A Royal Welcome For The Russian Navy

Flags flew and champagne flowed when the Czar’s ships anchored in New York Harbor. Fifty years later we learned the reason for their surprise visit

No delegation of Russian visitors, the Bolshoi dancers not excepted, ever has been welcomed to this country with anything like the enthusiasm that greeted the Czar’s Atlantic fleet when it dropped anchor in New York Harbor in 1863. The fleet’s arrival was completely unexpected—a point to which we will return—but the American reaction was immediate, spontaneous, and open-armed.

 
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Russians In California

An Imperial colony on our West Coast was their aim; Fort Ross was their military outpost; and the stakes—higher than they realized

On the swell of the morning tide, with all sails full, the Juno ran before the wind into San Francisco Bay. As the ship approached the Golden Gate, Fort San Joaquin—so unimposing that at first it seemed merely a group of rocks, rather than the main defense of the harbor—was sighted on the southern point. A "great commotion” within the fort, plainly visible from the ship, revealed the garrison’s alarm at the unannounced arrival of a strange vessel.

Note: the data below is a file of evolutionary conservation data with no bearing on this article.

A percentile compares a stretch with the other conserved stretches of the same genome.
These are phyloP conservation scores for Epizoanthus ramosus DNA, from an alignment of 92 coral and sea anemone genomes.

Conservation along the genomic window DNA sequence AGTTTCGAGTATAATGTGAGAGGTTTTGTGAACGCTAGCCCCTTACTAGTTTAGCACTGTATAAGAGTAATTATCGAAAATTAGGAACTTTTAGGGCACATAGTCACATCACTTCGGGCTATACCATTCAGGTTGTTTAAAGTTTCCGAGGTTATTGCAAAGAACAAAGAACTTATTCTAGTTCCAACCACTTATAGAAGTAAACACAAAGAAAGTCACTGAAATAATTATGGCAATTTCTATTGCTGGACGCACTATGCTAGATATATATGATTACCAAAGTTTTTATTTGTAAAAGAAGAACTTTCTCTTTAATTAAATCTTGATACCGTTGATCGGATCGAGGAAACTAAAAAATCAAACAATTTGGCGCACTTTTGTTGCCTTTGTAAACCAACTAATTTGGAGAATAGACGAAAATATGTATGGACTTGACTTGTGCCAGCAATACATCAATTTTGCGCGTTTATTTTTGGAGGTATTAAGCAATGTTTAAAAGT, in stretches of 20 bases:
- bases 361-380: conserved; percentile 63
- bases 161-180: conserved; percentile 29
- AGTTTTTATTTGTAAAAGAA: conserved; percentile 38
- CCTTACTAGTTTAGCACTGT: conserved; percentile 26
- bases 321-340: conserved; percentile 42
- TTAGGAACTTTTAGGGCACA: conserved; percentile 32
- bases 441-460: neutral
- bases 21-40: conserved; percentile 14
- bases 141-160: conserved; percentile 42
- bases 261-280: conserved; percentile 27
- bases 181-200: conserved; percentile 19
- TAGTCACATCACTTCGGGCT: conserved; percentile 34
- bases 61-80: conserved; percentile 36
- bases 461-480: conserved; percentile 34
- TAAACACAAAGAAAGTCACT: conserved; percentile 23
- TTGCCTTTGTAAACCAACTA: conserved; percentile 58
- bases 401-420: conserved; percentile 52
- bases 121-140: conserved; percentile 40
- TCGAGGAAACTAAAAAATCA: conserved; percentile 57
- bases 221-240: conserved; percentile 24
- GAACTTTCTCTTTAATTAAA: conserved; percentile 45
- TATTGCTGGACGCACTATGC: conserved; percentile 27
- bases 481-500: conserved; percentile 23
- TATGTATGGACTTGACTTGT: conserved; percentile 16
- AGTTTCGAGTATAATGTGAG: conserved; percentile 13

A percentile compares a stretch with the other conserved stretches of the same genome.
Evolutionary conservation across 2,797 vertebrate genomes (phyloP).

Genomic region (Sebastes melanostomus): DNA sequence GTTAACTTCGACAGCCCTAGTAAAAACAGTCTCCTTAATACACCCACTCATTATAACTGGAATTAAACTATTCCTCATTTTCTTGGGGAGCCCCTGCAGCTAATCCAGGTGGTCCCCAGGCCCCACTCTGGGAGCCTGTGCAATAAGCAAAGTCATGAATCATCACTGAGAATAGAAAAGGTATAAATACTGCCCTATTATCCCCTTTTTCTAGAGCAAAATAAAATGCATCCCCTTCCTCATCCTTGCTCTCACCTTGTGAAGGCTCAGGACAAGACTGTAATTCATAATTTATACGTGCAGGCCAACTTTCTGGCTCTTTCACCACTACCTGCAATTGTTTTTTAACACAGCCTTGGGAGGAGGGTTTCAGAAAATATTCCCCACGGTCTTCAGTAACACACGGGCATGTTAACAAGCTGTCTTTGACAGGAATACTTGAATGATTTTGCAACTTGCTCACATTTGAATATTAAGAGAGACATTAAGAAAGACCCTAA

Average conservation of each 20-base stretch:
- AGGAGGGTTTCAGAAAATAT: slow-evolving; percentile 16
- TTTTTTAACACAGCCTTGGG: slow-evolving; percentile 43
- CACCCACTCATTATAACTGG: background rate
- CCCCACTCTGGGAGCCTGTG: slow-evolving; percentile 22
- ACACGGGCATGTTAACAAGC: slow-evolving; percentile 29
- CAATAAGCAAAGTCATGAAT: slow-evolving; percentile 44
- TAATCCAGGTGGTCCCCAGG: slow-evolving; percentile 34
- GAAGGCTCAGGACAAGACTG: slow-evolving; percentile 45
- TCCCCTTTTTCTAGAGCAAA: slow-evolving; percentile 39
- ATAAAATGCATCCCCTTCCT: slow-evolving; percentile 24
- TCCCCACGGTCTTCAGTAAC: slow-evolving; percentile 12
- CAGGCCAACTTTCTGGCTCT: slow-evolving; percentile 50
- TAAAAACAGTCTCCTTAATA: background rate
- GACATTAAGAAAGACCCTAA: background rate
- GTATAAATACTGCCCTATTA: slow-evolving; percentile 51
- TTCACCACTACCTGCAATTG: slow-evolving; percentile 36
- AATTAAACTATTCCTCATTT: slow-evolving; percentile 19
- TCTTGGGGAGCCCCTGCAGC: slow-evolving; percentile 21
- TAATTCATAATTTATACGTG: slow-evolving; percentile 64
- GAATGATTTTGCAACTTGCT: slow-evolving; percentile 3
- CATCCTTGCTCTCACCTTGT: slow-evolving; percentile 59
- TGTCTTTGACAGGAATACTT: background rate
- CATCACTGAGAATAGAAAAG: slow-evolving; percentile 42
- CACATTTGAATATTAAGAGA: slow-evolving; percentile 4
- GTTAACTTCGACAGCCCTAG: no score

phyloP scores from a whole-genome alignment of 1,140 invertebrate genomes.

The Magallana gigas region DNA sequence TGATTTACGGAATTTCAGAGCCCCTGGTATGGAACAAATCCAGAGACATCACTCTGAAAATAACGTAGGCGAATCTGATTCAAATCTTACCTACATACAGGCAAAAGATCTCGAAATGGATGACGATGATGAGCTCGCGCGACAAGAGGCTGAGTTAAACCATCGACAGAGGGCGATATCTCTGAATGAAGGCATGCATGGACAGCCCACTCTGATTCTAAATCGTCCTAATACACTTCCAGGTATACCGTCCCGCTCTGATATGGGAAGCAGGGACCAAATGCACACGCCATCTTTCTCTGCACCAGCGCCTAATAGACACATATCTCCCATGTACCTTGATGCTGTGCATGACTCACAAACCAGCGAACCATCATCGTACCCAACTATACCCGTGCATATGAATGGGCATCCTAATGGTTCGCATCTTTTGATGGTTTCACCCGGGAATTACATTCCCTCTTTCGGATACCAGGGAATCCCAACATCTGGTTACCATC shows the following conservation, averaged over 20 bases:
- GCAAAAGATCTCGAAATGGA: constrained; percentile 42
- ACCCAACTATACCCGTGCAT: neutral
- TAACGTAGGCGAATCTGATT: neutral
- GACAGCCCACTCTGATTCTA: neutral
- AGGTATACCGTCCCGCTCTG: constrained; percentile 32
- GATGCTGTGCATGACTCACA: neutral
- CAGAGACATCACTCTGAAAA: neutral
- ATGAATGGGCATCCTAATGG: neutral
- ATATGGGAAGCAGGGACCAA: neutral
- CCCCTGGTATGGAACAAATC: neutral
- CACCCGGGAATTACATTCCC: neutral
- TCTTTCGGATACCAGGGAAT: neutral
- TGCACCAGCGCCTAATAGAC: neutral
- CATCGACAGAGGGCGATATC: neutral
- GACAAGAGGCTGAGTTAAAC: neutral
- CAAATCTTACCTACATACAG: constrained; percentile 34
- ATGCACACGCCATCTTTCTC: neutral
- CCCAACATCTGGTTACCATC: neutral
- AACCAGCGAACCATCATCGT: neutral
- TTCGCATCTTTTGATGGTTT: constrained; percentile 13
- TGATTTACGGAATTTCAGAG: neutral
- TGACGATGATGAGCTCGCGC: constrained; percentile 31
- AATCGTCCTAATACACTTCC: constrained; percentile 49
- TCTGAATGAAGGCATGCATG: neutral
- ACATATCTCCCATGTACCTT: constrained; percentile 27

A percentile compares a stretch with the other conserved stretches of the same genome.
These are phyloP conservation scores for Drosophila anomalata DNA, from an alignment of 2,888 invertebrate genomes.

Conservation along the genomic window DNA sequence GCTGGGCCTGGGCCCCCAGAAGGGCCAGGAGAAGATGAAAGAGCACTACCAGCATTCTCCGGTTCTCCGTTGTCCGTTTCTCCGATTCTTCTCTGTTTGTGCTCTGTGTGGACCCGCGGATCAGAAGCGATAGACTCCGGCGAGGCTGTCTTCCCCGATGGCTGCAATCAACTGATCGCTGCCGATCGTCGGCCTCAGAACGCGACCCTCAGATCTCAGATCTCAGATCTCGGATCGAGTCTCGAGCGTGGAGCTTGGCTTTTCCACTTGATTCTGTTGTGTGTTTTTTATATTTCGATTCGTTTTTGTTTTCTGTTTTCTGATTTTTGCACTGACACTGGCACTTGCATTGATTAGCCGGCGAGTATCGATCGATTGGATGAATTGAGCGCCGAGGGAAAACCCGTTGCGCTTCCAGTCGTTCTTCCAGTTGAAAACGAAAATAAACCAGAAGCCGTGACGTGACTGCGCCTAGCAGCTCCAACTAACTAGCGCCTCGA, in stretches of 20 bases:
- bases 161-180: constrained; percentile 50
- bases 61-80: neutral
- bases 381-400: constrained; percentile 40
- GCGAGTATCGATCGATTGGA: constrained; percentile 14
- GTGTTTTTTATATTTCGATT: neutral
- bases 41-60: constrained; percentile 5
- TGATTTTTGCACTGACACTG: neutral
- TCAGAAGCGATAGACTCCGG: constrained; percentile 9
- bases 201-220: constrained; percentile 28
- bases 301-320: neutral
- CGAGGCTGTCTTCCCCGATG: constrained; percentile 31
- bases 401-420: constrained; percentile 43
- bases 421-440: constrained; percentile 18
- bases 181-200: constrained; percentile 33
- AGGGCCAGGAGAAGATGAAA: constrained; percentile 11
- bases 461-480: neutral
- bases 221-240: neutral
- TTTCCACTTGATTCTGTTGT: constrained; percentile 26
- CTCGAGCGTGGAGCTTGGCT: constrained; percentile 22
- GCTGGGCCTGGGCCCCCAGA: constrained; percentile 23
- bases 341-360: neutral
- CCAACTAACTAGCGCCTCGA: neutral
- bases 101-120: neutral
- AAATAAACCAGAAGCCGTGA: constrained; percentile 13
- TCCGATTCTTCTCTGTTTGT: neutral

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The Voyage Of Nor’west John

Curiosity motivated the first American who crossed Siberia. But he also made a handsome profit.

In August, 1804, a young sea captain named John deWolf sailed from his native port of Bristol, Rhode Island, on a voyage to the Pacific. Four years were to elapse before he returned from a fabulous adventure that had taken him around the world. In the course of his trip, he had spent a year in the lonely outposts of Russian Alaska and had crossed the wastes of Siberia—a feat accomplished by no American before him, and few Europeans.